Jenny and Lucy agree; this is an excellent example of how to do a romance right. And everything else wrong. It is also agreed that every movie that has Rob Schneider in it should include him getting beaten to a pulp with a bat.
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Story Analysis & Ratings:
Lucy says: 3 Pops ~ A wonderful romance, told beautifully, but hobbled by comedic attempts that are not only not funny, but are actively antagonistic to the good stuff. I still love it, though.
Lucy’s rating breakdown: Structure: 1, Comedy: 3, Romance: 5
Jenny says: 2 Pops ~ [Jenny Comments]
Jenny’s rating breakdown: Structure: 1, Comedy: 1, Romance: 5
Blog Poll Rating: TBD
Story: A commitment-phobic veterinarian falls in love with a woman who can’t remember him the next morning. Release Date: February 13th, 2004 Writer(s): George Wing
7 responses to “Ep 34: 50 First Dates”
You might find this interesting: interview with George Wing.
“MM: Let’s talk a bit about 50 First Dates: First, it’s such a great idea for a comedy—what inspired you to write this story? When did you complete the first draft of the script?
GW: I read a newspaper article about the actual memory dysfunction that was the basis of the story. I thought it could be a wonderful romantic comedy: what if you finally meet the right person but she’s going to forget you every night? From the day I sold it to the day it was greenlit was about two years.
MM: What has been the process of seeing this film from script to screen?
GW: Long story. The short version is: I was hired by the studio to do two rewrites, after which five other writers worked on it. The end result was kind of a shock to me.”
Sunday night was the second time that I’d seen this movie, and I enjoyed it much more this time around. Unfortunately, the poignant and touching romance in the second half of the film doesn’t make up for the crass comedy or the crippling premise.
For me, Henry’s actions in the first half of the film are selfish and bordering on cruel. I’m uncomfortable with his manipulation of Lucy, and the addition of the bet with the cook at the cafe just underscores how self-involved he is. It’s frustrating, because the movie recognises this fact too late in the story; if they introduced the fact that Lucy sings after meeting him earlier in the plot, or if they had given him some reason to believe that he was special, that he was reaching her, then his actions would be justified, and my most significant objection to the story would fall away.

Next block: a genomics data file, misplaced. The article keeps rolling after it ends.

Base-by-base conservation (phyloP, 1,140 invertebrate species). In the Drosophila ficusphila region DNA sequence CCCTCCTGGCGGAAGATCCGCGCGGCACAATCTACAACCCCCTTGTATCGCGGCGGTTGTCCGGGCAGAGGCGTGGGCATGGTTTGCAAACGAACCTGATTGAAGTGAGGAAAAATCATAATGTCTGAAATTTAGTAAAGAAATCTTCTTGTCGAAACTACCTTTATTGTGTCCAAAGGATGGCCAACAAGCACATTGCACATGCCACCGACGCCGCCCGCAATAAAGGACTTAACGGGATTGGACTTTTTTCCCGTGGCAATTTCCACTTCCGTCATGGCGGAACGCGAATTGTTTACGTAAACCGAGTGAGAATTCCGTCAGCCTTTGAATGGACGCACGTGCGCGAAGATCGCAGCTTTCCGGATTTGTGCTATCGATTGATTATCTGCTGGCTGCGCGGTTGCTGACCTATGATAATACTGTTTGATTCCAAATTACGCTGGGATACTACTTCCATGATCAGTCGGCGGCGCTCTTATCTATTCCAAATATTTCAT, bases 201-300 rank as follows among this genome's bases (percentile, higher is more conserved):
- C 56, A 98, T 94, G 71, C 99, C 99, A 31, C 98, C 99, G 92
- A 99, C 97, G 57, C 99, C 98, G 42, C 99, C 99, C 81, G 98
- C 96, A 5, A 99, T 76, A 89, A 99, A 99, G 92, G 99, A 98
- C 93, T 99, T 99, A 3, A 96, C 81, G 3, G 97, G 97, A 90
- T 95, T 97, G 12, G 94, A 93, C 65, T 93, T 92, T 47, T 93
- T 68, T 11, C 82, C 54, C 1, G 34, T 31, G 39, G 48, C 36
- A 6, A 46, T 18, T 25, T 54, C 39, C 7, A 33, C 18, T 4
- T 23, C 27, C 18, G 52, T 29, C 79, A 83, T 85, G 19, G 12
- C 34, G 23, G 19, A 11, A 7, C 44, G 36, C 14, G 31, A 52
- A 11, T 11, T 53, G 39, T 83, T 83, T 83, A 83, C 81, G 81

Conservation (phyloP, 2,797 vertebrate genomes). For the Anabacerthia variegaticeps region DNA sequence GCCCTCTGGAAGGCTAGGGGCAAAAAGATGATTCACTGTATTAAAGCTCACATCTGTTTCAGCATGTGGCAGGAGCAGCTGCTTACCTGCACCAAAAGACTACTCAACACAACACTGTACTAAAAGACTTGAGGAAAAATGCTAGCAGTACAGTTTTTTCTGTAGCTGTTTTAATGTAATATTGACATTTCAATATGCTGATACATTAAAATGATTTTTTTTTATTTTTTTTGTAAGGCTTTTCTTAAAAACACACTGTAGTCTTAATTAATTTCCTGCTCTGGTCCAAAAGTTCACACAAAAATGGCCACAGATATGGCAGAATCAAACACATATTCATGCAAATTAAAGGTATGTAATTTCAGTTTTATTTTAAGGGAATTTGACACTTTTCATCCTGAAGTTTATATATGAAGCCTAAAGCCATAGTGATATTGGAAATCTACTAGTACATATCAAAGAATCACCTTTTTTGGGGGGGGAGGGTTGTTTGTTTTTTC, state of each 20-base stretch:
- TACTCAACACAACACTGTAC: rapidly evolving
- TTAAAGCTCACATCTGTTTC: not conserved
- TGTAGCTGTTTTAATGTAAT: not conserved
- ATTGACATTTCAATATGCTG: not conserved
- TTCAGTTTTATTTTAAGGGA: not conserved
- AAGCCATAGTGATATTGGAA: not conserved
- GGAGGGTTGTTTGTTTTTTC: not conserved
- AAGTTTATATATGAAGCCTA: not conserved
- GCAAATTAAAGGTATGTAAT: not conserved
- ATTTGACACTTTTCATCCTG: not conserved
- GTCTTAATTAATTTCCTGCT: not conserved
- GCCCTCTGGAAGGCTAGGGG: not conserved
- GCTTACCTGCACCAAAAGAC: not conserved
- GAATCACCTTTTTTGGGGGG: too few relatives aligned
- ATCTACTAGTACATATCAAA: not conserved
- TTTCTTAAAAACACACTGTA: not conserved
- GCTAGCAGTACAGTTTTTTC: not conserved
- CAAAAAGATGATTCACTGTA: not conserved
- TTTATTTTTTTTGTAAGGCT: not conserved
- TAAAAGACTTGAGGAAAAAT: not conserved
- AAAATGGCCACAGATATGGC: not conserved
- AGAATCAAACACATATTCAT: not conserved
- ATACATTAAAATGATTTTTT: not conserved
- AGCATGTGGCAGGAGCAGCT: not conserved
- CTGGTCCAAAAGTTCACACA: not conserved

Ultimately, of course, the romance is beautifully done, but it doesn’t carry the weight of the first half, or the terribly misjudged comedy.
On the positive side, Drew Barrymore is fantastic, and this could well be Adam Sandler’s least objectionable performance. I generally like the supporting cast, and it’s beautifully shot, but for this film to really work, we need to cut all the cruel comedy, bury Rob Schneider alive, and make Henry special to Lucy much earlier in the script.
You know, I was fine with the bet. He wasn’t talking to Lucy to win the bet, he made the bet so Nick would let him talk to Lucy. And I wasn’t upset with the way he treated women, either. They all seemed fine, they had a good time, nobody was broken-hearted. I liked the fact that later he tells the woman with the giant blue drink that he never got anybody drunk, although that was pushing believability. He wasn’t cruel in the beginning, just uninterested in commitment. And then he met Lucy. GHH.
Rob Schneider, however, was unforgivable.
I hate that I get the good ‘ah’ feeling at the end after all the cruel crap that they put us through. Thanks, Jennifer, for the link to the interview with the writer- it helps show that this truly was a good movie that was screwed up by a committee or Adam Sandler.
I did enjoy it more this time than I did before. I also hated it more this time. It has a lot to answer for since it gets the good stuff right and yet does such horrible things along the way.
I meant to say thank you to Jennifer, too, and didn’t. It’s always good to have your thesis confirmed (g).
Really guys? I can watch this movie over and over again. Any time I accidentally run across it, my TV almost always gets stuck on it (unless I was heading to Bones). I think it’s charming all the way through and the great romance makes up for everything. But then, I’m known to have my, “Hi, I’m Tom!” moments.
LOL. Hadn’t thought of that, but I’ve had a lot of “Hi, I’m Tom” moments lately myself.